the crisis has served to highlight flaws in the global regulatory and compliance environment which hamper the implementation of corrective measures and in some cases make them open to challenge. Unless it is assumed that such problems will never again recur, they point to a need to review some aspects of the global rules including WTO GATS rules within which countries operate, so as to permit remedial measures to be implemented without running the risk of having them viewed as contraventions of commitments. 7
Subsequent attempts led by Ecuador to secure a debate in the Committee were eviscerated to the point that the eventual discussion in April 2013 was meaningless. 8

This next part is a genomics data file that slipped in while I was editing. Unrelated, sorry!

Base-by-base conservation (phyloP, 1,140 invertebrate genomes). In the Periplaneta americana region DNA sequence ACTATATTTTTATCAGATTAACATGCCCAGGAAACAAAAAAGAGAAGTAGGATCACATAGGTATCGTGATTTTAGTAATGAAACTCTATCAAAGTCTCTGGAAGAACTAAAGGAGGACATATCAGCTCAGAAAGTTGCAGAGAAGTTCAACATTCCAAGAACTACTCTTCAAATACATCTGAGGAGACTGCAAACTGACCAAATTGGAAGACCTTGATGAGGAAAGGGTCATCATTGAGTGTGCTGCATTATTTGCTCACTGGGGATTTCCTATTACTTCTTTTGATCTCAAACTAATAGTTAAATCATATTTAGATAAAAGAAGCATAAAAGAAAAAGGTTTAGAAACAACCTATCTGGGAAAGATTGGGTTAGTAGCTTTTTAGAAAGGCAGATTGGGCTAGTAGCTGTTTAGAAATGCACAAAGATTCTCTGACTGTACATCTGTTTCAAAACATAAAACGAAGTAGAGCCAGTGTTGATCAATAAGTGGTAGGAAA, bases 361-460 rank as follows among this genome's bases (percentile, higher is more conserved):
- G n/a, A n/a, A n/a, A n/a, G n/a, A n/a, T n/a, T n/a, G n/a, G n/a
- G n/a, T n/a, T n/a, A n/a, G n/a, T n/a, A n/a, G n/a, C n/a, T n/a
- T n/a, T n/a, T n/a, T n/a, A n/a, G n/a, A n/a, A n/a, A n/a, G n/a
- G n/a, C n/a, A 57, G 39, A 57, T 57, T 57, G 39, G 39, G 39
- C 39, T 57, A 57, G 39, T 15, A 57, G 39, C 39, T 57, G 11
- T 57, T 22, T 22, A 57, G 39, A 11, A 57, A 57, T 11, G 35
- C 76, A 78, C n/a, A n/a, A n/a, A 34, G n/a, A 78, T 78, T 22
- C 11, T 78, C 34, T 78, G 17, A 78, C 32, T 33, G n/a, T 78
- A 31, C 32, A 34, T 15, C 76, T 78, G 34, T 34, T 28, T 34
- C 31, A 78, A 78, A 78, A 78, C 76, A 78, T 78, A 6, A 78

Similar concerns were expressed outside the WTO. The commission established by the President of the UN General Assembly in 2009 to review the financial crisis (the Stiglitz Commission) wrote in its interim report that trade-related liberalisation of financial services had been advanced under the rubric of these agreements 'with inappropriate regard for its consequences on orderly financial flows, exchange rate management, macroeconomic stability, dollarization, and the prudential regulation of domestic financial systems'. 9 Their final report called for the agreements to be critically reviewed. The major players at the WTO, led by the US, Canada, Australia, Switzerland and the EU, consistently refused to accept there is any relationship between the WTO's financial services rules and the GFC. Instead, they have continued to negotiate bilateral free trade and investment treaties that lock governments more deeply into that regime and extend their obligations even further.